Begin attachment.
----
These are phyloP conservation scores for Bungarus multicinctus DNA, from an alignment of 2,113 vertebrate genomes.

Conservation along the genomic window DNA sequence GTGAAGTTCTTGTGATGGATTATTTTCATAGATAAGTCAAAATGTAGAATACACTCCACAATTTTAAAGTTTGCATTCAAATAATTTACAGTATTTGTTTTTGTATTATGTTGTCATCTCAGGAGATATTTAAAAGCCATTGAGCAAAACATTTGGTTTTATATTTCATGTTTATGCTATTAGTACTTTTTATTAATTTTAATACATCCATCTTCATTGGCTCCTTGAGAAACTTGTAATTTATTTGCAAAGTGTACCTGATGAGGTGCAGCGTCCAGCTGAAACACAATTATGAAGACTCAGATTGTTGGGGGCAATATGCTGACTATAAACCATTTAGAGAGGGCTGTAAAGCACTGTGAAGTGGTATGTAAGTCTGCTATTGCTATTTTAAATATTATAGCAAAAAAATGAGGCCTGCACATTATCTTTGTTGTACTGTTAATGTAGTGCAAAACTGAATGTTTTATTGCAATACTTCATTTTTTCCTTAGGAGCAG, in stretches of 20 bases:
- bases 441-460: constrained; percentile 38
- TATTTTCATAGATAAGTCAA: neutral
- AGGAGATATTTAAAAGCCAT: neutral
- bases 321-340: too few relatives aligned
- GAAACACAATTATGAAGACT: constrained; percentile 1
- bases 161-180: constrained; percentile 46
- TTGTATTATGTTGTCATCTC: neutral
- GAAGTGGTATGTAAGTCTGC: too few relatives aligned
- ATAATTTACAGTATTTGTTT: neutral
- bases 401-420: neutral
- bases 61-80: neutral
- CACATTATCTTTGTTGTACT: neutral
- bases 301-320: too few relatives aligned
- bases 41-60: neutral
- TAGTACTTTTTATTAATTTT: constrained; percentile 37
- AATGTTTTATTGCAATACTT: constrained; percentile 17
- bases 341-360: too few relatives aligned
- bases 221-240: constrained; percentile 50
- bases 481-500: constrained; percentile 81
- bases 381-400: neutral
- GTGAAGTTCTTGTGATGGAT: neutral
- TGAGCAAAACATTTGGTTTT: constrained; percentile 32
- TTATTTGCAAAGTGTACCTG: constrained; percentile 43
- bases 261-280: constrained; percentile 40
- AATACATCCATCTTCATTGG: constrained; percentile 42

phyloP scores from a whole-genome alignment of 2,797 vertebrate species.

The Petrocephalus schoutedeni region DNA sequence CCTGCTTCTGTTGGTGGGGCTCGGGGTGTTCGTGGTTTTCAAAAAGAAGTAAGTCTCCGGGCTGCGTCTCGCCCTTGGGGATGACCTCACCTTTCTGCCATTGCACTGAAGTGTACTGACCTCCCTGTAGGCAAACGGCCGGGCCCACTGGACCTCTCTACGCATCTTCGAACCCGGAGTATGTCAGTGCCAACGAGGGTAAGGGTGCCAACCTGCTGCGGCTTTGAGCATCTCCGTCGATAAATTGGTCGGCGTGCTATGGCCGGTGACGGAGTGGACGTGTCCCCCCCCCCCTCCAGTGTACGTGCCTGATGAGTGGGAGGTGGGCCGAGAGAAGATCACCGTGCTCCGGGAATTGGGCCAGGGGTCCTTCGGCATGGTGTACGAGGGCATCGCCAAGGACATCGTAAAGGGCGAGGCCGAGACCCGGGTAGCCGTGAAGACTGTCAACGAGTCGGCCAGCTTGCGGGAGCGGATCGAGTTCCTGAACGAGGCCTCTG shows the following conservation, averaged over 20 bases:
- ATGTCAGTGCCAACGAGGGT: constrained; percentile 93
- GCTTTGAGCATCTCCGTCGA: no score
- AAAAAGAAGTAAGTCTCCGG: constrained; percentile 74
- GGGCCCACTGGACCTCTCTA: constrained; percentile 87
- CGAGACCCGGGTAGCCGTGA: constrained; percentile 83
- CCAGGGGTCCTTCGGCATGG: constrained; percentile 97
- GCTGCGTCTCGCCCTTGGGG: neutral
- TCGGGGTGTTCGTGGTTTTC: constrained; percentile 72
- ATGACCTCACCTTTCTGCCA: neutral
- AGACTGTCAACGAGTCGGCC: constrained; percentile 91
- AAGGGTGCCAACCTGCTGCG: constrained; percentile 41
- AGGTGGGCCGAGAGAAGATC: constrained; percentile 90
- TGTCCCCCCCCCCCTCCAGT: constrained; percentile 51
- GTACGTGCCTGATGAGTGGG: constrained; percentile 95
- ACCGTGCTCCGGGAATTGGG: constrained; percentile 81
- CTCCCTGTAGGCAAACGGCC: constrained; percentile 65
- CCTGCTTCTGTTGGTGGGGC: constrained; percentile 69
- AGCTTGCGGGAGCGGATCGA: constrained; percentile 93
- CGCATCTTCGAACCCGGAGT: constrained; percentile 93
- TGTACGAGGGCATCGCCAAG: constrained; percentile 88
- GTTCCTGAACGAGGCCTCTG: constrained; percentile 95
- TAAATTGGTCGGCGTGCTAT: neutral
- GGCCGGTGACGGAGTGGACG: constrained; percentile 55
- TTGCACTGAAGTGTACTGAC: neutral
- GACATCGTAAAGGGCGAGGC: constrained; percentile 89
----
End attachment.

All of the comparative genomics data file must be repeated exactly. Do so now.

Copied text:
These are phyloP conservation scores for Bungarus multicinctus DNA, from an alignment of 2,113 vertebrate genomes.

Conservation along the genomic window DNA sequence GTGAAGTTCTTGTGATGGATTATTTTCATAGATAAGTCAAAATGTAGAATACACTCCACAATTTTAAAGTTTGCATTCAAATAATTTACAGTATTTGTTTTTGTATTATGTTGTCATCTCAGGAGATATTTAAAAGCCATTGAGCAAAACATTTGGTTTTATATTTCATGTTTATGCTATTAGTACTTTTTATTAATTTTAATACATCCATCTTCATTGGCTCCTTGAGAAACTTGTAATTTATTTGCAAAGTGTACCTGATGAGGTGCAGCGTCCAGCTGAAACACAATTATGAAGACTCAGATTGTTGGGGGCAATATGCTGACTATAAACCATTTAGAGAGGGCTGTAAAGCACTGTGAAGTGGTATGTAAGTCTGCTATTGCTATTTTAAATATTATAGCAAAAAAATGAGGCCTGCACATTATCTTTGTTGTACTGTTAATGTAGTGCAAAACTGAATGTTTTATTGCAATACTTCATTTTTTCCTTAGGAGCAG, in stretches of 20 bases:
- bases 441-460: constrained; percentile 38
- TATTTTCATAGATAAGTCAA: neutral
- AGGAGATATTTAAAAGCCAT: neutral
- bases 321-340: too few relatives aligned
- GAAACACAATTATGAAGACT: constrained; percentile 1
- bases 161-180: constrained; percentile 46
- TTGTATTATGTTGTCATCTC: neutral
- GAAGTGGTATGTAAGTCTGC: too few relatives aligned
- ATAATTTACAGTATTTGTTT: neutral
- bases 401-420: neutral
- bases 61-80: neutral
- CACATTATCTTTGTTGTACT: neutral
- bases 301-320: too few relatives aligned
- bases 41-60: neutral
- TAGTACTTTTTATTAATTTT: constrained; percentile 37
- AATGTTTTATTGCAATACTT: constrained; percentile 17
- bases 341-360: too few relatives aligned
- bases 221-240: constrained; percentile 50
- bases 481-500: constrained; percentile 81
- bases 381-400: neutral
- GTGAAGTTCTTGTGATGGAT: neutral
- TGAGCAAAACATTTGGTTTT: constrained; percentile 32
- TTATTTGCAAAGTGTACCTG: constrained; percentile 43
- bases 261-280: constrained; percentile 40
- AATACATCCATCTTCATTGG: constrained; percentile 42

phyloP scores from a whole-genome alignment of 2,797 vertebrate species.

The Petrocephalus schoutedeni region DNA sequence CCTGCTTCTGTTGGTGGGGCTCGGGGTGTTCGTGGTTTTCAAAAAGAAGTAAGTCTCCGGGCTGCGTCTCGCCCTTGGGGATGACCTCACCTTTCTGCCATTGCACTGAAGTGTACTGACCTCCCTGTAGGCAAACGGCCGGGCCCACTGGACCTCTCTACGCATCTTCGAACCCGGAGTATGTCAGTGCCAACGAGGGTAAGGGTGCCAACCTGCTGCGGCTTTGAGCATCTCCGTCGATAAATTGGTCGGCGTGCTATGGCCGGTGACGGAGTGGACGTGTCCCCCCCCCCCTCCAGTGTACGTGCCTGATGAGTGGGAGGTGGGCCGAGAGAAGATCACCGTGCTCCGGGAATTGGGCCAGGGGTCCTTCGGCATGGTGTACGAGGGCATCGCCAAGGACATCGTAAAGGGCGAGGCCGAGACCCGGGTAGCCGTGAAGACTGTCAACGAGTCGGCCAGCTTGCGGGAGCGGATCGAGTTCCTGAACGAGGCCTCTG shows the following conservation, averaged over 20 bases:
- ATGTCAGTGCCAACGAGGGT: constrained; percentile 93
- GCTTTGAGCATCTCCGTCGA: no score
- AAAAAGAAGTAAGTCTCCGG: constrained; percentile 74
- GGGCCCACTGGACCTCTCTA: constrained; percentile 87
- CGAGACCCGGGTAGCCGTGA: constrained; percentile 83
- CCAGGGGTCCTTCGGCATGG: constrained; percentile 97
- GCTGCGTCTCGCCCTTGGGG: neutral
- TCGGGGTGTTCGTGGTTTTC: constrained; percentile 72
- ATGACCTCACCTTTCTGCCA: neutral
- AGACTGTCAACGAGTCGGCC: constrained; percentile 91
- AAGGGTGCCAACCTGCTGCG: constrained; percentile 41
- AGGTGGGCCGAGAGAAGATC: constrained; percentile 90
- TGTCCCCCCCCCCCTCCAGT: constrained; percentile 51
- GTACGTGCCTGATGAGTGGG: constrained; percentile 95
- ACCGTGCTCCGGGAATTGGG: constrained; percentile 81
- CTCCCTGTAGGCAAACGGCC: constrained; percentile 65
- CCTGCTTCTGTTGGTGGGGC: constrained; percentile 69
- AGCTTGCGGGAGCGGATCGA: constrained; percentile 93
- CGCATCTTCGAACCCGGAGT: constrained; percentile 93
- TGTACGAGGGCATCGCCAAG: constrained; percentile 88
- GTTCCTGAACGAGGCCTCTG: constrained; percentile 95
- TAAATTGGTCGGCGTGCTAT: neutral
- GGCCGGTGACGGAGTGGACG: constrained; percentile 55
- TTGCACTGAAGTGTACTGAC: neutral
- GACATCGTAAAGGGCGAGGC: constrained; percentile 89